Before Rennie arrived at the Chiefs the franchise was New Zealand’s equivalent of Edinburgh, well almost. Every season they flattered to deceive, showing glimpses of what they could do but rarely mixing it with the big boys at the sharp end of Super Rugby.
In the 16 years before Rennie arrived in Hamilton, the Chiefs had made the post-season play-offs on just two occasions, reaching the semis in 2004 and the 2009 final, which they lost. When Rennie arrived in 2012 they won the Super Rugby title for the first time and then backed it up the following season.
In fact the Chiefs were never out of the play-offs in the six seasons Rennie was at the helm, 2012-17, the only Super Rugby franchise which can make that claim.
The Chiefs had managed a 46 per cent winning margin before his arrival, in the six seasons under Rennie they notched 68 per cent which is, coincidentally, exactly Gregor Townsend’s winning margin in five years of Pro12 rugby with Glasgow.
The question is, how did Rennie work his magic on the Chiefs and can he repeat the same trick on a Glasgow side that managed just 11 wins in the league last season, scraping pass marks at 50 per cent?
The Kiwi coach has already stated that he won’t try to impose the Chiefs’ all-out-attack-from-all-corners-of-the-compass philosophy but frankly he doesn’t have to impose anything because Glasgow already play that way. The Warriors are the nearest thing in Europe to his old franchise that Rennie could find.
They already play a similar high-tempo game and on last weekend’s evidence, Rennie is going to double down on Townsend’s adventurous tactics. The Kiwi coach was sat the other side of a paper-thin wall from the media last Saturday when his side played Northampton Saints at Bridgehaugh and he could be heard, large and loud, exhorting his side to play with more pace and keep the ball in hand, not withstanding a healthy wind at Glasgow’s back.
He has a reputation for ignoring rugby reputations and picking players instead on character, preferring work horses over show ponies, “good buggers” as he would have it, a phase that became something of a watch word for Rennie back home.
The coach also spotted talent early on and lured the likes of Damien McKenzie and Anton Lienert-Brown up from the South Island to join the Chiefs long before they were handed national recognition by Steve Hansen.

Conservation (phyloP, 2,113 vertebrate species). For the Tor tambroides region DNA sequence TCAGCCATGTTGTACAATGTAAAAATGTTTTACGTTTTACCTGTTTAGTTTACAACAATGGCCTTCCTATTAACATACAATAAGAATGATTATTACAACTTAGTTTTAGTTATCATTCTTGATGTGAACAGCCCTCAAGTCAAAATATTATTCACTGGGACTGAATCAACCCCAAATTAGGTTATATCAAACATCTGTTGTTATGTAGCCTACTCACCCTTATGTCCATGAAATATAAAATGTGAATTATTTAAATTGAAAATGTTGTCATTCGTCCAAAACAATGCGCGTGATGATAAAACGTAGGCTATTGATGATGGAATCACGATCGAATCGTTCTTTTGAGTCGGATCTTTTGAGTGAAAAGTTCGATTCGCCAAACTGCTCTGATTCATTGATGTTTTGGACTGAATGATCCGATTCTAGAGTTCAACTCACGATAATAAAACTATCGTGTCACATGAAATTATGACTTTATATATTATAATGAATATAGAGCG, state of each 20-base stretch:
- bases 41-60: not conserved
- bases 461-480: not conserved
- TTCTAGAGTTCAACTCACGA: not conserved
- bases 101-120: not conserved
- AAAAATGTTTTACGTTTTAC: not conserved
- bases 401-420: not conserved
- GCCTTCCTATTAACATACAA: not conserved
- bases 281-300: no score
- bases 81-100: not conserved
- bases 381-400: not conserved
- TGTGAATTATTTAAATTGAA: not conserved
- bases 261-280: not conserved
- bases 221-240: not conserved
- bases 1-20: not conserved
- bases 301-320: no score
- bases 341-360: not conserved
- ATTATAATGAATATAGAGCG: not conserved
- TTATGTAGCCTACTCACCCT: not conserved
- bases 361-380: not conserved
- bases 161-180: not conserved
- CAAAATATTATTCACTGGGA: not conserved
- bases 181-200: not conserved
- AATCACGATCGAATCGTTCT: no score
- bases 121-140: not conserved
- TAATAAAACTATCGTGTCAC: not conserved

Rennie is also an innovator, the first coach to appoint two captains, Liam Messam and Craig Clarke, when he first joined the Chiefs who also employed the “no ruck breakdown” long before Italy used the same tactic to bamboozle England in general and poor James Haskell in particular during last season’s Six Nations.
The Kiwi identified Europe’s obsession with defence as one of the main differences between the northern and southern halves of the globe which is why, he explained, we rarely get those basketball scores that are commonplace in Super Rugby.
For that reason alone Rennie won’t be able to reprint the Chiefs’ playbook and simply hand it out to eager Warriors. He will tweak things here and there but Rennie will almost certainly stick with a hard, fast, ball-in-hand style of play because he already has a significant Super Rugby cohort within his squad, not least fellow Kiwi coach Jason O’Halloran who Rennie briefly coached as a player.
With a host of players like Oli Kebble, Callum Gibbons, Brian Alainu’uese, Nick Grigg, Sam Johnson, Lelia Masaga, Brandon Thomson and Ratu Tagive, Glasgow already have a healthy southern hemisphere contingent.
Throw into the mix Scottish backs like the slight but extravagantly skilled Finn Russell, a very handy substitute for Chiefs’ stand-off Aaron Cruden, and Stuart Hogg doing his Billy Whizz impersonation at the back. Add a host of ball playing breakaways like Ryan Wilson and Adam Ashe and suddenly the way forward becomes clear – just don’t expect Glasgow to throw the ball about willy nilly. It is in the forwards where the one-time centre Rennie may make the biggest impact.
Several times in the build up to this season the Kiwi has mentioned the need for a more competitive and skilful forward pack, the one facet that differentiates the All Blacks’ big men from the rest of rugby’s elite. He will have watched European losses to Munster (twice) and Saracens last season and know that Glasgow have to improve their forward play if they want to compete with the best.
But what marks Rennie out from the bulk of his competition isn’t the technical or the tactical, the bread and butter of coaching – he brings another dimension to a club even if it is difficult to define, as Lelia Masaga explained to Warriors TV recently.
“He [Rennie] is completely different from any coach I know,” said the winger who won two Super Rugby titles under Rennie and knows him better than most. It is a sentiment that is regularly repeated.
Rennie has the X-factor and while his ability to persuade players to empty themselves every time they cross the chalk is key to his success on the field, the New Zealander never loses sight of the bigger picture as illustrated by this comment just before his final Super Rugby game.
“Obviously winning is always nice,” Rennie replied when asked what pleased him most about his time with the Chiefs. “But I think the most satisfying thing as a coach is hopefully you look back in 20 years’ time and a lot of the guys that you’ve spent a lot of time with have gone on to have great lives and good families and used this game to set themselves up well in life.”
He is a good coach but, above all else, Dave Rennie is a good bugger, as he would have it.